23. 23. Marketing in Action Promoting attributes, benefits, usage situations, or users can help to establish a product’s position in the consumer’s mind. Positioning
    24. 24. The Marketing Mix <ul><li>The set of controllable, tactical marketing tools that the firm blends to produce the response it wants in the target market. </li></ul><ul><ul><li>Product </li></ul></ul><ul><ul><li>Price </li></ul></ul><ul><ul><li>Place (distribution) </li></ul></ul><ul><ul><li>Promotion </li></ul></ul>
    25. 25. Figure 2-5 The Four “Ps” of the Marketing Mix
    26. 26. Discussion
    27. 27. Figure 2-6 Marketing Analysis, Implementation, Planning, and Control
    28. 28. Managing the Marketing Effort <ul><li>Four marketing management functions: </li></ul><ul><ul><li>Marketing Analysis </li></ul></ul><ul><ul><ul><li>SWOT analysis is key. </li></ul></ul></ul><ul><ul><li>Marketing Planning </li></ul></ul><ul><ul><ul><li>Create brand marketing plan. </li></ul></ul></ul><ul><ul><li>Marketing Implementation </li></ul></ul><ul><ul><ul><li>Determine who, where, when, and how. </li></ul></ul></ul><ul><ul><li>Marketing Control </li></ul></ul><ul><ul><ul><li>Evaluate results, take corrective action. </li></ul></ul></ul>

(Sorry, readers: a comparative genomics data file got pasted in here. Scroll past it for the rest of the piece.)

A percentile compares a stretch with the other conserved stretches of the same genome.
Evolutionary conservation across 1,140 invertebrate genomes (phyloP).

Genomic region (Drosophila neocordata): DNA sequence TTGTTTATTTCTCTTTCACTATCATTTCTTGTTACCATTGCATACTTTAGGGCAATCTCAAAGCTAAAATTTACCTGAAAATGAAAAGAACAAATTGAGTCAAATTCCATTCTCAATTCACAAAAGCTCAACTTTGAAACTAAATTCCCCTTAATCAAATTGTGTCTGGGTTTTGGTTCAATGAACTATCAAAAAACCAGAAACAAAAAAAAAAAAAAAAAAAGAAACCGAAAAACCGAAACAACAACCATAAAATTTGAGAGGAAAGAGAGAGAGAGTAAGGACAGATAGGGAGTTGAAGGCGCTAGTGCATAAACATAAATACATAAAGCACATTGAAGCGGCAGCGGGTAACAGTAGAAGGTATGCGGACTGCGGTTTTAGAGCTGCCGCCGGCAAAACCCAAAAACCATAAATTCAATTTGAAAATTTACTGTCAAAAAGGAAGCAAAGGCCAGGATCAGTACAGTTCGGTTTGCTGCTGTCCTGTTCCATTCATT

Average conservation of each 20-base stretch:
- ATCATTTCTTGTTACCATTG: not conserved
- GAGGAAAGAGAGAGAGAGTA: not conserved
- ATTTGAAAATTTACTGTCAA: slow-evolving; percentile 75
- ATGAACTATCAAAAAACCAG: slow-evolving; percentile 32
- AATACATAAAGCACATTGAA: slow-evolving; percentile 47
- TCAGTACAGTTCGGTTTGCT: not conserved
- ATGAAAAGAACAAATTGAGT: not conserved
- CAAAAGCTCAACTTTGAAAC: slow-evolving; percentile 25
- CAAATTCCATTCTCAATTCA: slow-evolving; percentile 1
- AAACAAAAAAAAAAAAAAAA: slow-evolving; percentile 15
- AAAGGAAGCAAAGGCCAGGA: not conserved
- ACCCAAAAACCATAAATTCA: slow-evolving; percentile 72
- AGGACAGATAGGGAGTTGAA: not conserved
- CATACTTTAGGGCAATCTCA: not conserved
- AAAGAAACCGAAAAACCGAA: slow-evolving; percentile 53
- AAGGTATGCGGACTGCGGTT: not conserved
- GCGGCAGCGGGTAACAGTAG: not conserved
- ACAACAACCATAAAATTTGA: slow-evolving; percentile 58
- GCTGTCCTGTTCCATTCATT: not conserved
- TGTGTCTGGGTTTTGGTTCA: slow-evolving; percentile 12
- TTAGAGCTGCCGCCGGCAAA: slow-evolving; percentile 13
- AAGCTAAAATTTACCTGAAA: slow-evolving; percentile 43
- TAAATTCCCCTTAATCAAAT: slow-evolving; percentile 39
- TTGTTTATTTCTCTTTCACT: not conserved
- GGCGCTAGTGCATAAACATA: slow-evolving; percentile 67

29. 29. SWOT Analysis <ul><li>Strengths: Internal capabilities that may help a company reach its objectives. </li></ul><ul><li>Weaknesses: Internal limitations that may interfere with a company’s ability to achieve its objectives. </li></ul>
    30. 30. SWOT Analysis <ul><li>Opportunities: External factors that the company may be able to exploit to its advantage. </li></ul><ul><li>Threats: Current and emerging external factors that may challenge the company’s performance. </li></ul>
    31. 31. Discussion
    32. 32. Brand / Product Marketing Plan <ul><li>Executive summary </li></ul><ul><li>Current marketing situation </li></ul><ul><li>Analysis of threats and opportunities </li></ul><ul><li>Objectives for the brand </li></ul><ul><li>Marketing strategy </li></ul><ul><li>Action programs </li></ul><ul><li>Marketing budget </li></ul><ul><li>Controls </li></ul>